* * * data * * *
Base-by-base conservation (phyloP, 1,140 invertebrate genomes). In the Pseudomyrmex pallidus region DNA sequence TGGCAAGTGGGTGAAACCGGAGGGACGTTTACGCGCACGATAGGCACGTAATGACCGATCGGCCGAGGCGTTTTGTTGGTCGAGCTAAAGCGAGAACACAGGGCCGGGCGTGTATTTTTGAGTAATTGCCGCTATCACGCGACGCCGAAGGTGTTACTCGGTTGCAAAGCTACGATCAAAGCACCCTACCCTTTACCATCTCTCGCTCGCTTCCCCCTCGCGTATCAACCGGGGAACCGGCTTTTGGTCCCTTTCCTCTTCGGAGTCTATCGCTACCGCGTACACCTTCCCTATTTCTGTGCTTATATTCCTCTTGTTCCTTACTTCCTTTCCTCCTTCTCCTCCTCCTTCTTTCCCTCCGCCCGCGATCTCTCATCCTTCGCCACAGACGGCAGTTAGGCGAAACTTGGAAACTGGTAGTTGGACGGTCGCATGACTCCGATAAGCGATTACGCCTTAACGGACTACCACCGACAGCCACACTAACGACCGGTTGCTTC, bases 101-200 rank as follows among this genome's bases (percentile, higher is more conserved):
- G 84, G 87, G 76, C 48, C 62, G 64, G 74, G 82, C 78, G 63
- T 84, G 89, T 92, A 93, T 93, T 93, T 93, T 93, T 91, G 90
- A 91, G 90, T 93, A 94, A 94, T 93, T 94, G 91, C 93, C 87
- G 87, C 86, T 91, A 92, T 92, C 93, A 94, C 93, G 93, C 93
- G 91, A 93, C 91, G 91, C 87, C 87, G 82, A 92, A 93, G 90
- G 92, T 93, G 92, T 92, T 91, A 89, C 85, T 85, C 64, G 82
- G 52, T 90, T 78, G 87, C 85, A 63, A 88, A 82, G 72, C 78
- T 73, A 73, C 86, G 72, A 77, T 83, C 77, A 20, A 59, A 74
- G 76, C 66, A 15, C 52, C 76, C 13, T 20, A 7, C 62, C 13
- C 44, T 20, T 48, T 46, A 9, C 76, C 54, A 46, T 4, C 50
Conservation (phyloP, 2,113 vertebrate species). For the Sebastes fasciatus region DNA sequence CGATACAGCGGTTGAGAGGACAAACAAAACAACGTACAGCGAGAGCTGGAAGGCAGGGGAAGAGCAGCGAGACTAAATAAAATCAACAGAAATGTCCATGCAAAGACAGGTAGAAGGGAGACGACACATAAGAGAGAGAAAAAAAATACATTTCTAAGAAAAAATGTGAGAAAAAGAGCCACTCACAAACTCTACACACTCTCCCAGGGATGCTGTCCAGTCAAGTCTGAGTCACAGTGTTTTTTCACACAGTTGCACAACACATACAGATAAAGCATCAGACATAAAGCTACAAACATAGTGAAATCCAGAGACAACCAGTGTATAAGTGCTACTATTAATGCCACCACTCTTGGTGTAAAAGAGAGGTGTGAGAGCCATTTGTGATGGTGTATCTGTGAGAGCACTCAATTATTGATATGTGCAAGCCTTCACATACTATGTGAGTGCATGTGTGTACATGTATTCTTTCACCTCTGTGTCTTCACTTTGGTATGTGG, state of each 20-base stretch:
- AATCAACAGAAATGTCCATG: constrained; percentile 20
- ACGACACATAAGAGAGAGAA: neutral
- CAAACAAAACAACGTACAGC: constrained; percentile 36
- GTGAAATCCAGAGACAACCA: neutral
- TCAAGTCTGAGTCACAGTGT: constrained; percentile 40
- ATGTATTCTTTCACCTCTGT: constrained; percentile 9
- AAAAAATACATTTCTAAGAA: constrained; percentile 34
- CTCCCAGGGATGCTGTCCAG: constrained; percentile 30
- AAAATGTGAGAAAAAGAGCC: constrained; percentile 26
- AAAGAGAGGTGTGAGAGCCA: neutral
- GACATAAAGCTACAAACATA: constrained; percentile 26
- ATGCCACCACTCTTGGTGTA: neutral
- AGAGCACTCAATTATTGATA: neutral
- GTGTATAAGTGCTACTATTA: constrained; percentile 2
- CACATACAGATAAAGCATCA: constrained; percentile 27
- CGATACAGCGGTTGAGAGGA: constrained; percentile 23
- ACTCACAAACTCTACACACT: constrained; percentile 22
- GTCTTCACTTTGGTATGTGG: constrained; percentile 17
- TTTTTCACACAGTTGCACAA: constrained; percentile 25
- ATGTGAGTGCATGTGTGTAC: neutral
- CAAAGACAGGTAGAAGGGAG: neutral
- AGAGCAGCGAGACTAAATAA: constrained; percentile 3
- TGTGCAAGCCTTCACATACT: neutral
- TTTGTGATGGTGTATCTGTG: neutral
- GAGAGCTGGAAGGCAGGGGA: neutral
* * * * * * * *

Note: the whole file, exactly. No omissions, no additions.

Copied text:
Base-by-base conservation (phyloP, 1,140 invertebrate genomes). In the Pseudomyrmex pallidus region DNA sequence TGGCAAGTGGGTGAAACCGGAGGGACGTTTACGCGCACGATAGGCACGTAATGACCGATCGGCCGAGGCGTTTTGTTGGTCGAGCTAAAGCGAGAACACAGGGCCGGGCGTGTATTTTTGAGTAATTGCCGCTATCACGCGACGCCGAAGGTGTTACTCGGTTGCAAAGCTACGATCAAAGCACCCTACCCTTTACCATCTCTCGCTCGCTTCCCCCTCGCGTATCAACCGGGGAACCGGCTTTTGGTCCCTTTCCTCTTCGGAGTCTATCGCTACCGCGTACACCTTCCCTATTTCTGTGCTTATATTCCTCTTGTTCCTTACTTCCTTTCCTCCTTCTCCTCCTCCTTCTTTCCCTCCGCCCGCGATCTCTCATCCTTCGCCACAGACGGCAGTTAGGCGAAACTTGGAAACTGGTAGTTGGACGGTCGCATGACTCCGATAAGCGATTACGCCTTAACGGACTACCACCGACAGCCACACTAACGACCGGTTGCTTC, bases 101-200 rank as follows among this genome's bases (percentile, higher is more conserved):
- G 84, G 87, G 76, C 48, C 62, G 64, G 74, G 82, C 78, G 63
- T 84, G 89, T 92, A 93, T 93, T 93, T 93, T 93, T 91, G 90
- A 91, G 90, T 93, A 94, A 94, T 93, T 94, G 91, C 93, C 87
- G 87, C 86, T 91, A 92, T 92, C 93, A 94, C 93, G 93, C 93
- G 91, A 93, C 91, G 91, C 87, C 87, G 82, A 92, A 93, G 90
- G 92, T 93, G 92, T 92, T 91, A 89, C 85, T 85, C 64, G 82
- G 52, T 90, T 78, G 87, C 85, A 63, A 88, A 82, G 72, C 78
- T 73, A 73, C 86, G 72, A 77, T 83, C 77, A 20, A 59, A 74
- G 76, C 66, A 15, C 52, C 76, C 13, T 20, A 7, C 62, C 13
- C 44, T 20, T 48, T 46, A 9, C 76, C 54, A 46, T 4, C 50
Conservation (phyloP, 2,113 vertebrate species). For the Sebastes fasciatus region DNA sequence CGATACAGCGGTTGAGAGGACAAACAAAACAACGTACAGCGAGAGCTGGAAGGCAGGGGAAGAGCAGCGAGACTAAATAAAATCAACAGAAATGTCCATGCAAAGACAGGTAGAAGGGAGACGACACATAAGAGAGAGAAAAAAAATACATTTCTAAGAAAAAATGTGAGAAAAAGAGCCACTCACAAACTCTACACACTCTCCCAGGGATGCTGTCCAGTCAAGTCTGAGTCACAGTGTTTTTTCACACAGTTGCACAACACATACAGATAAAGCATCAGACATAAAGCTACAAACATAGTGAAATCCAGAGACAACCAGTGTATAAGTGCTACTATTAATGCCACCACTCTTGGTGTAAAAGAGAGGTGTGAGAGCCATTTGTGATGGTGTATCTGTGAGAGCACTCAATTATTGATATGTGCAAGCCTTCACATACTATGTGAGTGCATGTGTGTACATGTATTCTTTCACCTCTGTGTCTTCACTTTGGTATGTGG, state of each 20-base stretch:
- AATCAACAGAAATGTCCATG: constrained; percentile 20
- ACGACACATAAGAGAGAGAA: neutral
- CAAACAAAACAACGTACAGC: constrained; percentile 36
- GTGAAATCCAGAGACAACCA: neutral
- TCAAGTCTGAGTCACAGTGT: constrained; percentile 40
- ATGTATTCTTTCACCTCTGT: constrained; percentile 9
- AAAAAATACATTTCTAAGAA: constrained; percentile 34
- CTCCCAGGGATGCTGTCCAG: constrained; percentile 30
- AAAATGTGAGAAAAAGAGCC: constrained; percentile 26
- AAAGAGAGGTGTGAGAGCCA: neutral
- GACATAAAGCTACAAACATA: constrained; percentile 26
- ATGCCACCACTCTTGGTGTA: neutral
- AGAGCACTCAATTATTGATA: neutral
- GTGTATAAGTGCTACTATTA: constrained; percentile 2
- CACATACAGATAAAGCATCA: constrained; percentile 27
- CGATACAGCGGTTGAGAGGA: constrained; percentile 23
- ACTCACAAACTCTACACACT: constrained; percentile 22
- GTCTTCACTTTGGTATGTGG: constrained; percentile 17
- TTTTTCACACAGTTGCACAA: constrained; percentile 25
- ATGTGAGTGCATGTGTGTAC: neutral
- CAAAGACAGGTAGAAGGGAG: neutral
- AGAGCAGCGAGACTAAATAA: constrained; percentile 3
- TGTGCAAGCCTTCACATACT: neutral
- TTTGTGATGGTGTATCTGTG: neutral
- GAGAGCTGGAAGGCAGGGGA: neutral